Transitioning to a new role can be a traumatic leadership experience. But it can be a catalyst for what we call at HFL a “leadership leap” – the opportunity, in only a few weeks, to dramatically develop leadership capability using structured transition coaching. How does it work?
Robert was moving up. Currently a team leader running a team of eight, he interviews for and is successful in landing an internal promotion. In a month he leaves his team of eight behind; and takes over, in a new territory, a team of five team leaders who collectively have a team of 50. It’s a big change. It’s going to happen fast. His mandate from his new boss – “make sure you hit the ground running, this team has been underperforming for a while.”
Risk is written large across this typical corporate situation. How will Robert’s team fare without him? How will the transition to the new leader occur? How will Robert “quickly” hit the ground running with his new team – all unknown quantities? And how will Robert’s leadership transform from team leader to leader of team leaders?
Almost everyone in the business has something serious at stake here – the organisation overall, Robert’s current and future leaders, all of Robert's current and future reports, and of course – perhaps most importantly – Robert himself.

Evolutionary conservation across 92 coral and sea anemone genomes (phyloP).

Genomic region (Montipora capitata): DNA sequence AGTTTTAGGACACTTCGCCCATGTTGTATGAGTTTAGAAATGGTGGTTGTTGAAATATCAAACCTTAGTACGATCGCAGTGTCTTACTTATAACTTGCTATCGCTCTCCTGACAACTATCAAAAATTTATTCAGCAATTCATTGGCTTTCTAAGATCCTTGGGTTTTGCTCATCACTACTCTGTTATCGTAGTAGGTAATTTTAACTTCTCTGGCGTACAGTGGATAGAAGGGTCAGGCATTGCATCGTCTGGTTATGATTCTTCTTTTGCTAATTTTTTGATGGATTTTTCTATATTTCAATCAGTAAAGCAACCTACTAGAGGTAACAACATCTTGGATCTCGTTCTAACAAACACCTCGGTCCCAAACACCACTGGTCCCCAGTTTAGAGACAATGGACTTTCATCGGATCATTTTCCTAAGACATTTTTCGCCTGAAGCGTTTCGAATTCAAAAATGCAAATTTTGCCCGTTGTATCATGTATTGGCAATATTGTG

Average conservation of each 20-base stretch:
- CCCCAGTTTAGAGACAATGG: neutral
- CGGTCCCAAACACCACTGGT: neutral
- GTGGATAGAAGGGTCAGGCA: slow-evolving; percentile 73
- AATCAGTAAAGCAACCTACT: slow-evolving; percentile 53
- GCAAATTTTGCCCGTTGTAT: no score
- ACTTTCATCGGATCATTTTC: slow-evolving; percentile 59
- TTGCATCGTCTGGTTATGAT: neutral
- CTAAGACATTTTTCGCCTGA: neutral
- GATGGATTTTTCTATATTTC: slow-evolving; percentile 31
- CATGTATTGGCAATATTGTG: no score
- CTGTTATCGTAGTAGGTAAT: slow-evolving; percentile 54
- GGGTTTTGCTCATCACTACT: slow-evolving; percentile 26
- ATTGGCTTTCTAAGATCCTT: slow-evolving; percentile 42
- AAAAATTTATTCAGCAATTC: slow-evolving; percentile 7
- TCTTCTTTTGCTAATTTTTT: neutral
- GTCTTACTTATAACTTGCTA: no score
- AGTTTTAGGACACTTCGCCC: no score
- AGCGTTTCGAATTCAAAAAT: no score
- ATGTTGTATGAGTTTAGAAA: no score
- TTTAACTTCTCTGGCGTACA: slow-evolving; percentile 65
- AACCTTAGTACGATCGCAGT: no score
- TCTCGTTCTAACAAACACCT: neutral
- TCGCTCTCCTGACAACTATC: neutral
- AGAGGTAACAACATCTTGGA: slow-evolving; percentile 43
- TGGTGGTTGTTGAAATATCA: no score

How can this organisation support all of these interests towards a terrific outcome?
Transition is a great risk, yes; but it is also a great opportunity. Both teams, and all the leaders involved, have a chance to “re-start”. Many developing leaders have an opportunity to step up – make a leadership leap – in effectiveness, if the process is managed right.
Transition coaching starts with a simple offer – it is a plan to build a plan. It helps transitioning leaders by:
• Providing structure and direction at a critical time – building a complete plan, prioritising the right things to do, in the right order, in the right way;
• Providing leadership coaching support – the coach helping the development of the plan – and the leader in transition – by asking the right questions at the right time;
• Providing planning templates – how to leave, how to say hello, how to connect with staff, with internal networks, with customers, with suppliers – in a planned, effective way that leads to clarity, connection, communication and timely execution.
HFL’s customisable template runs for sixteen weeks, with eight sessions of coaching. Four occur during the “month before”, and then the other four at key check in points during the next three months. During the first four sessions the coach and leader build a transition plan, which crucially includes a communication plan that takes in all stakeholders. There is a big emphasis on understanding how this change will impact everyone affected by the leaders promotion in a different way.
As every L&D professional will know, this intervention can lead to very accelerated leadership development – both for the leader, and for those s/he is leading. Common mistakes and potholes can be avoided; communication messages can be sharpened and delivered with high impact; and performance and cultural expectations can be defined with real clarity. In short, a leadership leap can be engineered.